Q. Going back to the wide receivers. Obviously a ton of talent and youth in that room. As a result, this is a crucial year for their development. So with Coach Parker's hire, where do you want to see the most improvement aside from obviously eliminating drops?
COACH FRANKLIN: I think it's overall skill development and confidence. I think that position is a really good example of kind of what we're working through right now is you've got really talented guys.

You've got -- KJ Hamler has done some fantastic things. You've got Jahan Dotson who kind of came on at the second half of the year and did some really good things for us.

You've got Cam Sullivan-Brown. You've got Justin Shorter and Mac Hippenhammer. You've got a bunch of young, exciting guys that are coming on. And we've got some other guys in the program, too, that we're excited about. So it's going to be interesting.

And the two freshmen coming in as well as some of the walk-ons, being able to earn some opportunities. I think Lutz is an interesting guy. I think Chisena is an interesting guy. Chisena is a guy that we recruited -- in some ways, he went his senior year, ends up winning the state 100 meter and all of a sudden the track program steals him from us. Just kidding.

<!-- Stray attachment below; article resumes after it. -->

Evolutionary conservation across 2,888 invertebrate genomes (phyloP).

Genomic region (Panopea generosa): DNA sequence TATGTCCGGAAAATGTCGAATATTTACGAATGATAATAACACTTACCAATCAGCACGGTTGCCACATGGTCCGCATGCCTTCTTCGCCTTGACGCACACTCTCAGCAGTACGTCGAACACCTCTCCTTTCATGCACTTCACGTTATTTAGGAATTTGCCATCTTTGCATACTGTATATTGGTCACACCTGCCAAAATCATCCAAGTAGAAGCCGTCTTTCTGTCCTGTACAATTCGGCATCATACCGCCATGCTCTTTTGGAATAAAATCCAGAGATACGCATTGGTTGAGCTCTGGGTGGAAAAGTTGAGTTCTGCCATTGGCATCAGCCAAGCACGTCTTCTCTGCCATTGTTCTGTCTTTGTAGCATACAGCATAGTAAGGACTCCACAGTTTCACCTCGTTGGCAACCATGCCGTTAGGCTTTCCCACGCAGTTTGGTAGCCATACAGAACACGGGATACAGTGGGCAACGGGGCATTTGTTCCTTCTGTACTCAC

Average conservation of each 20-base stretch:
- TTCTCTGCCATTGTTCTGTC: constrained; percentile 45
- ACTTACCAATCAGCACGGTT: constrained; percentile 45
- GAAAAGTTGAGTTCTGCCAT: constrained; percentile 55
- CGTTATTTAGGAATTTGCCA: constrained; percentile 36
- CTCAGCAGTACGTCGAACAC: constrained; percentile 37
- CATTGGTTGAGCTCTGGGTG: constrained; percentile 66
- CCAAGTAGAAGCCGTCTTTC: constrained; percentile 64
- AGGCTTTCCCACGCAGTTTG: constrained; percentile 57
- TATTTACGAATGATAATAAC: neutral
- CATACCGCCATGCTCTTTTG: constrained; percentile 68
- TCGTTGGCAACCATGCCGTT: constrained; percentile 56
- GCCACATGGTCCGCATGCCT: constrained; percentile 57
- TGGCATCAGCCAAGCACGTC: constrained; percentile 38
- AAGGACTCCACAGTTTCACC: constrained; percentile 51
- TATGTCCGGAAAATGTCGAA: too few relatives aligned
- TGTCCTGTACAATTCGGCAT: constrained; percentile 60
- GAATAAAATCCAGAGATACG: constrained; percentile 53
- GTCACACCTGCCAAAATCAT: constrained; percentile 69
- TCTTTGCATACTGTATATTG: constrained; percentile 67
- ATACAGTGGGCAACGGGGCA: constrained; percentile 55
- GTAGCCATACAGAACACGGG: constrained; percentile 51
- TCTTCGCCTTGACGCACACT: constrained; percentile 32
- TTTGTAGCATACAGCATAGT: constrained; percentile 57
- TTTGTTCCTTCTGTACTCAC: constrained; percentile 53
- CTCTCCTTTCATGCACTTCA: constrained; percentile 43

But goes and runs track for a couple of years and then comes back to us. Big guy who can flat out run, a 4.3 guy. So there's some interesting storylines there. And I know Coach is interested in working with those guys.

I think you also know, you guys have heard me talk about the further away from the ball you are away the easier it is to get on the field earlier. A bunch of those young guys will have a tremendous opportunity to step up and make some significant moves.

Daniel George is obviously the other guy. All he does is catch. All he does is catch Beaver Stadium record touchdowns, the longest touchdown in Beaver Stadium, 97 yards.

So there's some talented guys there that we're excited about and obviously we feel really good about the tight end position and offensive line and quarterbacks and defensively. But we're going to be young, but we're going to be talented and it's going to be exciting and it's going to be really competitive.